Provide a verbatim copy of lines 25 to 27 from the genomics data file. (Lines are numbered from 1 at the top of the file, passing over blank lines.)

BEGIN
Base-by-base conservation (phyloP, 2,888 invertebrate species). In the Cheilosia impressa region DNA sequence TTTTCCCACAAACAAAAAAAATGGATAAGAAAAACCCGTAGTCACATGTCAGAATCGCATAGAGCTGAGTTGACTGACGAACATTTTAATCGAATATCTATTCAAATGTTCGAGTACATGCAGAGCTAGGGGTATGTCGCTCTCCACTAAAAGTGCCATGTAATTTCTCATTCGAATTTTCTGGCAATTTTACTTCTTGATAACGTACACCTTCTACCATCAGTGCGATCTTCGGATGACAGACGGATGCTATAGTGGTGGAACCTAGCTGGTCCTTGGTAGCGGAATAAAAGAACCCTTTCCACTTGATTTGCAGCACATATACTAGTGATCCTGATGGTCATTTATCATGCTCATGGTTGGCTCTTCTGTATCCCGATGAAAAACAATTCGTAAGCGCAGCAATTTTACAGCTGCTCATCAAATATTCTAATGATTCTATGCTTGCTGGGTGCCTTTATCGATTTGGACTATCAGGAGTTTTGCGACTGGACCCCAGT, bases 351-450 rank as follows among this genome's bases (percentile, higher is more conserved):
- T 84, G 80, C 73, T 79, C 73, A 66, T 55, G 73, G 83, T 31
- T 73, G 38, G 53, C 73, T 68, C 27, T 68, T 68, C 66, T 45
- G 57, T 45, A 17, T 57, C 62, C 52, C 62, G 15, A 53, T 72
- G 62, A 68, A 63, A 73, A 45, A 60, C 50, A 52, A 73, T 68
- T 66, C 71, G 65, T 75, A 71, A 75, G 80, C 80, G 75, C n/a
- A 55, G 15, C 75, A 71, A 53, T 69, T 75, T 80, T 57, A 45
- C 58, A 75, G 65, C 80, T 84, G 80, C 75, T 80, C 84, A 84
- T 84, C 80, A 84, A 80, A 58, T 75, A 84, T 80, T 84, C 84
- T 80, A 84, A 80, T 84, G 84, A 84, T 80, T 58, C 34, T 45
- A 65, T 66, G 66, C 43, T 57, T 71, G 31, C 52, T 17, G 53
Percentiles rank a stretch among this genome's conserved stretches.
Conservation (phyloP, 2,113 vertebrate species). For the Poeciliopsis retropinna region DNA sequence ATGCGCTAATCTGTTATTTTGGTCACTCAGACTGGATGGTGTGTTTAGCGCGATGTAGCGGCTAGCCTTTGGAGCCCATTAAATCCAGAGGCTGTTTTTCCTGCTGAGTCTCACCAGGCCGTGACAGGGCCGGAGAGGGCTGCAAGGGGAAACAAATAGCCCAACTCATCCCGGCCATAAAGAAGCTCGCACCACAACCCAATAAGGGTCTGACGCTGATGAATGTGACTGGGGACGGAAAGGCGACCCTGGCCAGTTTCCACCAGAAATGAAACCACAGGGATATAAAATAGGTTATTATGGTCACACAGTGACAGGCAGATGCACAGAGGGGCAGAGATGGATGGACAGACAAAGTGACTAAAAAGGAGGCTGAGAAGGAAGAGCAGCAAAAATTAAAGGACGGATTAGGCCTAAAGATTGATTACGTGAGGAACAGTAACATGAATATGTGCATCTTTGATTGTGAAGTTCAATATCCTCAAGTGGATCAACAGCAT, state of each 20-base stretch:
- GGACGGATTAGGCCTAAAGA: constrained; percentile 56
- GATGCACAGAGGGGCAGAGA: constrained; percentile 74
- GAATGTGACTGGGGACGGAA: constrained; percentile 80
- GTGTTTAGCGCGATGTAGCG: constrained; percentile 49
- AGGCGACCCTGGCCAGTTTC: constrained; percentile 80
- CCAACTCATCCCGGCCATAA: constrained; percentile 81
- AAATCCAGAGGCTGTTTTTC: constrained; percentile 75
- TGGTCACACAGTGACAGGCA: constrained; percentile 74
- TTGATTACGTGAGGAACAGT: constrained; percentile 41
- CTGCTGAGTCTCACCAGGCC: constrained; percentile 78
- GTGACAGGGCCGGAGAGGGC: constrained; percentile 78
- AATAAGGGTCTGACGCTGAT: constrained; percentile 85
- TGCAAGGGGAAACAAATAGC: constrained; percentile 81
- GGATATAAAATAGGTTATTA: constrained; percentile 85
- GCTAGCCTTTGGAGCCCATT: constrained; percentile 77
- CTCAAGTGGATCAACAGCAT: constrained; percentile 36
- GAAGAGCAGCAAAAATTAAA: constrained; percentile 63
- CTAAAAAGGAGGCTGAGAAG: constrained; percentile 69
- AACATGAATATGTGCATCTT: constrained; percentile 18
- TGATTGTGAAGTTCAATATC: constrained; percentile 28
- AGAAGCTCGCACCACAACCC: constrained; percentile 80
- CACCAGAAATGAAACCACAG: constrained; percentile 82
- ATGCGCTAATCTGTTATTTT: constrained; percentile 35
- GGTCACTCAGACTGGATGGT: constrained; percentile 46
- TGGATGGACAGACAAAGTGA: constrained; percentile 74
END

- AATAAGGGTCTGACGCTGAT: constrained; percentile 85
- TGCAAGGGGAAACAAATAGC: constrained; percentile 81
- GGATATAAAATAGGTTATTA: constrained; percentile 85